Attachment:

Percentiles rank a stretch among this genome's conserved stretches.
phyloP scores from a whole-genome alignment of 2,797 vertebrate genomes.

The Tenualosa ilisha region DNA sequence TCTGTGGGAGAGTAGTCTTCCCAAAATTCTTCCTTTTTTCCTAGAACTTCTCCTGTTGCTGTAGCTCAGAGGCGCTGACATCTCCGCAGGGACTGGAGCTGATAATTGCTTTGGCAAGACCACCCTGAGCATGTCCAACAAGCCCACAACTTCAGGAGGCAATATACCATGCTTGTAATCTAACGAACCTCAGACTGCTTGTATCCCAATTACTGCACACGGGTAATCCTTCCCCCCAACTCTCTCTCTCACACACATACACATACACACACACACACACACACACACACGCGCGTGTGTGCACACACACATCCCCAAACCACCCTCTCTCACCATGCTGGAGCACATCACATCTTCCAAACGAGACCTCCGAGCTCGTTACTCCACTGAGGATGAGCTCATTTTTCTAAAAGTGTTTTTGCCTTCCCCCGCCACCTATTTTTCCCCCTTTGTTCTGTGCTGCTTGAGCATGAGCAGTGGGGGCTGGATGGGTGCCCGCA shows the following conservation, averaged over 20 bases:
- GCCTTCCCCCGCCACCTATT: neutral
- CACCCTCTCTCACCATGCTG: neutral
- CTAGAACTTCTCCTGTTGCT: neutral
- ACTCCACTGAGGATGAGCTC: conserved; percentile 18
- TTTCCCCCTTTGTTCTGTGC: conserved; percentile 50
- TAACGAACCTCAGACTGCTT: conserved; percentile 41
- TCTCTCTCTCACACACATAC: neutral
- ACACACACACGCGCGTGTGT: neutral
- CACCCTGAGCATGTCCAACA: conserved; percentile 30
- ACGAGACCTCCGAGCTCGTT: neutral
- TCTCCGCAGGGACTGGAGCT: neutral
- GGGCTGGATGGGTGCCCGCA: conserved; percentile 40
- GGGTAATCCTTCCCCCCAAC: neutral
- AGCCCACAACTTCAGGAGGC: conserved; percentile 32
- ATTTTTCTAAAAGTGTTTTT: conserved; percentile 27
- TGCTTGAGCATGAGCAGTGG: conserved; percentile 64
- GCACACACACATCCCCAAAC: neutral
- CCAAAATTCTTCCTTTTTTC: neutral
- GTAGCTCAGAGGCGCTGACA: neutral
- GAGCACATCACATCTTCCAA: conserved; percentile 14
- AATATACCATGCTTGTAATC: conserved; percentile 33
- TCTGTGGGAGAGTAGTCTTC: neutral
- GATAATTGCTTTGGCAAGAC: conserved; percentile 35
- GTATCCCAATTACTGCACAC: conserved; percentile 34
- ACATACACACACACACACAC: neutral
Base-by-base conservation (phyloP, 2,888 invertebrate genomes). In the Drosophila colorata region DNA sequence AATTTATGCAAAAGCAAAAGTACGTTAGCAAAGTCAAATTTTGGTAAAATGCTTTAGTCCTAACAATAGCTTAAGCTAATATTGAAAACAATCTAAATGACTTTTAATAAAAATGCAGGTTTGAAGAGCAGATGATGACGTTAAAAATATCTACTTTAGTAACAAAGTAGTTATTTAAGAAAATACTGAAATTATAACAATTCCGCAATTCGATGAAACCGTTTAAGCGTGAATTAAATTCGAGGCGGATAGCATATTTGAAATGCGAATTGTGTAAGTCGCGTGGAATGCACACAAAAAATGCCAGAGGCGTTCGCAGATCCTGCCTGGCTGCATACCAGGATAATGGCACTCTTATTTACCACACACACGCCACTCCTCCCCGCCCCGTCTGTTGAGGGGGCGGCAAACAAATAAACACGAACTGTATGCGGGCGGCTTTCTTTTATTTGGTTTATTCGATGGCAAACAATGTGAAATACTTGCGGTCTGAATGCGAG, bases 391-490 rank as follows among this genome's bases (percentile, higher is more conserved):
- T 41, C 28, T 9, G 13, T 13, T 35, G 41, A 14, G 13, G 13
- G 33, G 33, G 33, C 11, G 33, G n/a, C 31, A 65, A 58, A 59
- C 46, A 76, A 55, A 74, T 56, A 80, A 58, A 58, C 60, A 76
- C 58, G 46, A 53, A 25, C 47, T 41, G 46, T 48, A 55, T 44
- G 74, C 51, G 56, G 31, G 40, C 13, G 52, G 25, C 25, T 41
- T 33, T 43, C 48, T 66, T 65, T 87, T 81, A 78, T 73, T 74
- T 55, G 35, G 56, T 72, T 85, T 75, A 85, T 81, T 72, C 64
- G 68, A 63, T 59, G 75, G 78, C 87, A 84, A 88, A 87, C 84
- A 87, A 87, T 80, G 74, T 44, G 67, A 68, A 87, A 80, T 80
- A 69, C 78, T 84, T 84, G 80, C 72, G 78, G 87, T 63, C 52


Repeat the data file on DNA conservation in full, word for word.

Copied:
Percentiles rank a stretch among this genome's conserved stretches.
phyloP scores from a whole-genome alignment of 2,797 vertebrate genomes.

The Tenualosa ilisha region DNA sequence TCTGTGGGAGAGTAGTCTTCCCAAAATTCTTCCTTTTTTCCTAGAACTTCTCCTGTTGCTGTAGCTCAGAGGCGCTGACATCTCCGCAGGGACTGGAGCTGATAATTGCTTTGGCAAGACCACCCTGAGCATGTCCAACAAGCCCACAACTTCAGGAGGCAATATACCATGCTTGTAATCTAACGAACCTCAGACTGCTTGTATCCCAATTACTGCACACGGGTAATCCTTCCCCCCAACTCTCTCTCTCACACACATACACATACACACACACACACACACACACACACGCGCGTGTGTGCACACACACATCCCCAAACCACCCTCTCTCACCATGCTGGAGCACATCACATCTTCCAAACGAGACCTCCGAGCTCGTTACTCCACTGAGGATGAGCTCATTTTTCTAAAAGTGTTTTTGCCTTCCCCCGCCACCTATTTTTCCCCCTTTGTTCTGTGCTGCTTGAGCATGAGCAGTGGGGGCTGGATGGGTGCCCGCA shows the following conservation, averaged over 20 bases:
- GCCTTCCCCCGCCACCTATT: neutral
- CACCCTCTCTCACCATGCTG: neutral
- CTAGAACTTCTCCTGTTGCT: neutral
- ACTCCACTGAGGATGAGCTC: conserved; percentile 18
- TTTCCCCCTTTGTTCTGTGC: conserved; percentile 50
- TAACGAACCTCAGACTGCTT: conserved; percentile 41
- TCTCTCTCTCACACACATAC: neutral
- ACACACACACGCGCGTGTGT: neutral
- CACCCTGAGCATGTCCAACA: conserved; percentile 30
- ACGAGACCTCCGAGCTCGTT: neutral
- TCTCCGCAGGGACTGGAGCT: neutral
- GGGCTGGATGGGTGCCCGCA: conserved; percentile 40
- GGGTAATCCTTCCCCCCAAC: neutral
- AGCCCACAACTTCAGGAGGC: conserved; percentile 32
- ATTTTTCTAAAAGTGTTTTT: conserved; percentile 27
- TGCTTGAGCATGAGCAGTGG: conserved; percentile 64
- GCACACACACATCCCCAAAC: neutral
- CCAAAATTCTTCCTTTTTTC: neutral
- GTAGCTCAGAGGCGCTGACA: neutral
- GAGCACATCACATCTTCCAA: conserved; percentile 14
- AATATACCATGCTTGTAATC: conserved; percentile 33
- TCTGTGGGAGAGTAGTCTTC: neutral
- GATAATTGCTTTGGCAAGAC: conserved; percentile 35
- GTATCCCAATTACTGCACAC: conserved; percentile 34
- ACATACACACACACACACAC: neutral
Base-by-base conservation (phyloP, 2,888 invertebrate genomes). In the Drosophila colorata region DNA sequence AATTTATGCAAAAGCAAAAGTACGTTAGCAAAGTCAAATTTTGGTAAAATGCTTTAGTCCTAACAATAGCTTAAGCTAATATTGAAAACAATCTAAATGACTTTTAATAAAAATGCAGGTTTGAAGAGCAGATGATGACGTTAAAAATATCTACTTTAGTAACAAAGTAGTTATTTAAGAAAATACTGAAATTATAACAATTCCGCAATTCGATGAAACCGTTTAAGCGTGAATTAAATTCGAGGCGGATAGCATATTTGAAATGCGAATTGTGTAAGTCGCGTGGAATGCACACAAAAAATGCCAGAGGCGTTCGCAGATCCTGCCTGGCTGCATACCAGGATAATGGCACTCTTATTTACCACACACACGCCACTCCTCCCCGCCCCGTCTGTTGAGGGGGCGGCAAACAAATAAACACGAACTGTATGCGGGCGGCTTTCTTTTATTTGGTTTATTCGATGGCAAACAATGTGAAATACTTGCGGTCTGAATGCGAG, bases 391-490 rank as follows among this genome's bases (percentile, higher is more conserved):
- T 41, C 28, T 9, G 13, T 13, T 35, G 41, A 14, G 13, G 13
- G 33, G 33, G 33, C 11, G 33, G n/a, C 31, A 65, A 58, A 59
- C 46, A 76, A 55, A 74, T 56, A 80, A 58, A 58, C 60, A 76
- C 58, G 46, A 53, A 25, C 47, T 41, G 46, T 48, A 55, T 44
- G 74, C 51, G 56, G 31, G 40, C 13, G 52, G 25, C 25, T 41
- T 33, T 43, C 48, T 66, T 65, T 87, T 81, A 78, T 73, T 74
- T 55, G 35, G 56, T 72, T 85, T 75, A 85, T 81, T 72, C 64
- G 68, A 63, T 59, G 75, G 78, C 87, A 84, A 88, A 87, C 84
- A 87, A 87, T 80, G 74, T 44, G 67, A 68, A 87, A 80, T 80
- A 69, C 78, T 84, T 84, G 80, C 72, G 78, G 87, T 63, C 52